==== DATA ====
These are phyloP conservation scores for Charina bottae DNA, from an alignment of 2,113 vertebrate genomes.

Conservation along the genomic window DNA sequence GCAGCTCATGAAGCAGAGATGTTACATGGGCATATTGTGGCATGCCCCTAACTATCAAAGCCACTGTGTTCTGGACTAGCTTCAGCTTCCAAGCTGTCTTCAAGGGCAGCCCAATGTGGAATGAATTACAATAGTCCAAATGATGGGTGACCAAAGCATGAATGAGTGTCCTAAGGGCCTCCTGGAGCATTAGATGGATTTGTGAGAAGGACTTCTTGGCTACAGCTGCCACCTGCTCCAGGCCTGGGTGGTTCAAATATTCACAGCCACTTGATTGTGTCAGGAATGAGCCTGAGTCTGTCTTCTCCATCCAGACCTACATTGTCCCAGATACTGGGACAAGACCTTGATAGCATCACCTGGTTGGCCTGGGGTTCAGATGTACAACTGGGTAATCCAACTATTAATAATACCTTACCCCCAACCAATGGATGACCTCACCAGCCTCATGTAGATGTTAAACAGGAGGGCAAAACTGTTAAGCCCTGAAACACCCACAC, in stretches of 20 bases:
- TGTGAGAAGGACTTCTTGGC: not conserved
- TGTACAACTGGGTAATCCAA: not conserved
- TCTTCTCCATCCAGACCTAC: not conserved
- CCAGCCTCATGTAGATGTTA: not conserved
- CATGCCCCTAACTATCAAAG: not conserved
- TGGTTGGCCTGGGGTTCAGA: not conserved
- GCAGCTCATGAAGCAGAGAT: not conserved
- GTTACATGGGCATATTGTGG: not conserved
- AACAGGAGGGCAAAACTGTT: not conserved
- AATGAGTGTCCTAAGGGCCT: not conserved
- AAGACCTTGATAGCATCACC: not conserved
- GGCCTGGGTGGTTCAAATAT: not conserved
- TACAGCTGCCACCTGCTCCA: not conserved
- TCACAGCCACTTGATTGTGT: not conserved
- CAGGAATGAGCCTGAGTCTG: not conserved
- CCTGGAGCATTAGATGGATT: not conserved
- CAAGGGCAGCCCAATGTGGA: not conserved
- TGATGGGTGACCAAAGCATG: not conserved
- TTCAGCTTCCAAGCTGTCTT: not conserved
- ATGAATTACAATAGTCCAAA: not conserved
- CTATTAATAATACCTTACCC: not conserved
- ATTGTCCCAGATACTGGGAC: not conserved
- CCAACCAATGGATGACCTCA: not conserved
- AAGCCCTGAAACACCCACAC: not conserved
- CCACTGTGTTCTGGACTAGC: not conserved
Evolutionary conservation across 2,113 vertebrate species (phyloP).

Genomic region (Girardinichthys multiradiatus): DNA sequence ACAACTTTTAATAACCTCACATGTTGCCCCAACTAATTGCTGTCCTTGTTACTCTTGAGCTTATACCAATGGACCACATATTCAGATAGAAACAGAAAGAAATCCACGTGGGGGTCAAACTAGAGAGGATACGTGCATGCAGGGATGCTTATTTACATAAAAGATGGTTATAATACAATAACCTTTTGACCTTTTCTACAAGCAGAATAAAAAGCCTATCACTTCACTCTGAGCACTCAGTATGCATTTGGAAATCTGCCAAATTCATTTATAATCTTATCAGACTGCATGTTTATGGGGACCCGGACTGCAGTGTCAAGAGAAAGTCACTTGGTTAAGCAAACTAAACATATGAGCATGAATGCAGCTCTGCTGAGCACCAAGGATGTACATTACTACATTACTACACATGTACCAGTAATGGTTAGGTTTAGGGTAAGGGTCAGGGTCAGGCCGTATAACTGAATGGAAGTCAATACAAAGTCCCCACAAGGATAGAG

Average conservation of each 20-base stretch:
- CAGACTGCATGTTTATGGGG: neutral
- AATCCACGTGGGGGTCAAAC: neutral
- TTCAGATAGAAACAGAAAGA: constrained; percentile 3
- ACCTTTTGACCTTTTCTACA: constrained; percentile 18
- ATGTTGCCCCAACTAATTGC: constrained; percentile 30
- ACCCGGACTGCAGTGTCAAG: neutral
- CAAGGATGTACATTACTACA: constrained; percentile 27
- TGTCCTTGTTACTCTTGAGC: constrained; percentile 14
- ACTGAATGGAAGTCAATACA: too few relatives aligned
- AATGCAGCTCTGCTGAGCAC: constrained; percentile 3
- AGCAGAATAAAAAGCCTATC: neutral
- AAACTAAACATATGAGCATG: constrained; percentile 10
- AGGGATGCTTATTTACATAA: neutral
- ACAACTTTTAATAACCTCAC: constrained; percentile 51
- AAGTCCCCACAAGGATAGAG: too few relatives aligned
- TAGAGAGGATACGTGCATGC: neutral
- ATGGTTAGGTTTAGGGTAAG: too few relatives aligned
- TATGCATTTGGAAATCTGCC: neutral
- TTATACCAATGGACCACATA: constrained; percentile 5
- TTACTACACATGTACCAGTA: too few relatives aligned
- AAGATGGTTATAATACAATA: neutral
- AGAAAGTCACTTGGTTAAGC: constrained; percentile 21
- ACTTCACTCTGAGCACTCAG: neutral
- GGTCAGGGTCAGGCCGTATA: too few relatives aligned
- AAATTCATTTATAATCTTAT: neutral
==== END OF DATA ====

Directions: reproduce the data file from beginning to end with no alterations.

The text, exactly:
These are phyloP conservation scores for Charina bottae DNA, from an alignment of 2,113 vertebrate genomes.

Conservation along the genomic window DNA sequence GCAGCTCATGAAGCAGAGATGTTACATGGGCATATTGTGGCATGCCCCTAACTATCAAAGCCACTGTGTTCTGGACTAGCTTCAGCTTCCAAGCTGTCTTCAAGGGCAGCCCAATGTGGAATGAATTACAATAGTCCAAATGATGGGTGACCAAAGCATGAATGAGTGTCCTAAGGGCCTCCTGGAGCATTAGATGGATTTGTGAGAAGGACTTCTTGGCTACAGCTGCCACCTGCTCCAGGCCTGGGTGGTTCAAATATTCACAGCCACTTGATTGTGTCAGGAATGAGCCTGAGTCTGTCTTCTCCATCCAGACCTACATTGTCCCAGATACTGGGACAAGACCTTGATAGCATCACCTGGTTGGCCTGGGGTTCAGATGTACAACTGGGTAATCCAACTATTAATAATACCTTACCCCCAACCAATGGATGACCTCACCAGCCTCATGTAGATGTTAAACAGGAGGGCAAAACTGTTAAGCCCTGAAACACCCACAC, in stretches of 20 bases:
- TGTGAGAAGGACTTCTTGGC: not conserved
- TGTACAACTGGGTAATCCAA: not conserved
- TCTTCTCCATCCAGACCTAC: not conserved
- CCAGCCTCATGTAGATGTTA: not conserved
- CATGCCCCTAACTATCAAAG: not conserved
- TGGTTGGCCTGGGGTTCAGA: not conserved
- GCAGCTCATGAAGCAGAGAT: not conserved
- GTTACATGGGCATATTGTGG: not conserved
- AACAGGAGGGCAAAACTGTT: not conserved
- AATGAGTGTCCTAAGGGCCT: not conserved
- AAGACCTTGATAGCATCACC: not conserved
- GGCCTGGGTGGTTCAAATAT: not conserved
- TACAGCTGCCACCTGCTCCA: not conserved
- TCACAGCCACTTGATTGTGT: not conserved
- CAGGAATGAGCCTGAGTCTG: not conserved
- CCTGGAGCATTAGATGGATT: not conserved
- CAAGGGCAGCCCAATGTGGA: not conserved
- TGATGGGTGACCAAAGCATG: not conserved
- TTCAGCTTCCAAGCTGTCTT: not conserved
- ATGAATTACAATAGTCCAAA: not conserved
- CTATTAATAATACCTTACCC: not conserved
- ATTGTCCCAGATACTGGGAC: not conserved
- CCAACCAATGGATGACCTCA: not conserved
- AAGCCCTGAAACACCCACAC: not conserved
- CCACTGTGTTCTGGACTAGC: not conserved
Evolutionary conservation across 2,113 vertebrate species (phyloP).

Genomic region (Girardinichthys multiradiatus): DNA sequence ACAACTTTTAATAACCTCACATGTTGCCCCAACTAATTGCTGTCCTTGTTACTCTTGAGCTTATACCAATGGACCACATATTCAGATAGAAACAGAAAGAAATCCACGTGGGGGTCAAACTAGAGAGGATACGTGCATGCAGGGATGCTTATTTACATAAAAGATGGTTATAATACAATAACCTTTTGACCTTTTCTACAAGCAGAATAAAAAGCCTATCACTTCACTCTGAGCACTCAGTATGCATTTGGAAATCTGCCAAATTCATTTATAATCTTATCAGACTGCATGTTTATGGGGACCCGGACTGCAGTGTCAAGAGAAAGTCACTTGGTTAAGCAAACTAAACATATGAGCATGAATGCAGCTCTGCTGAGCACCAAGGATGTACATTACTACATTACTACACATGTACCAGTAATGGTTAGGTTTAGGGTAAGGGTCAGGGTCAGGCCGTATAACTGAATGGAAGTCAATACAAAGTCCCCACAAGGATAGAG

Average conservation of each 20-base stretch:
- CAGACTGCATGTTTATGGGG: neutral
- AATCCACGTGGGGGTCAAAC: neutral
- TTCAGATAGAAACAGAAAGA: constrained; percentile 3
- ACCTTTTGACCTTTTCTACA: constrained; percentile 18
- ATGTTGCCCCAACTAATTGC: constrained; percentile 30
- ACCCGGACTGCAGTGTCAAG: neutral
- CAAGGATGTACATTACTACA: constrained; percentile 27
- TGTCCTTGTTACTCTTGAGC: constrained; percentile 14
- ACTGAATGGAAGTCAATACA: too few relatives aligned
- AATGCAGCTCTGCTGAGCAC: constrained; percentile 3
- AGCAGAATAAAAAGCCTATC: neutral
- AAACTAAACATATGAGCATG: constrained; percentile 10
- AGGGATGCTTATTTACATAA: neutral
- ACAACTTTTAATAACCTCAC: constrained; percentile 51
- AAGTCCCCACAAGGATAGAG: too few relatives aligned
- TAGAGAGGATACGTGCATGC: neutral
- ATGGTTAGGTTTAGGGTAAG: too few relatives aligned
- TATGCATTTGGAAATCTGCC: neutral
- TTATACCAATGGACCACATA: constrained; percentile 5
- TTACTACACATGTACCAGTA: too few relatives aligned
- AAGATGGTTATAATACAATA: neutral
- AGAAAGTCACTTGGTTAAGC: constrained; percentile 21
- ACTTCACTCTGAGCACTCAG: neutral
- GGTCAGGGTCAGGCCGTATA: too few relatives aligned
- AAATTCATTTATAATCTTAT: neutral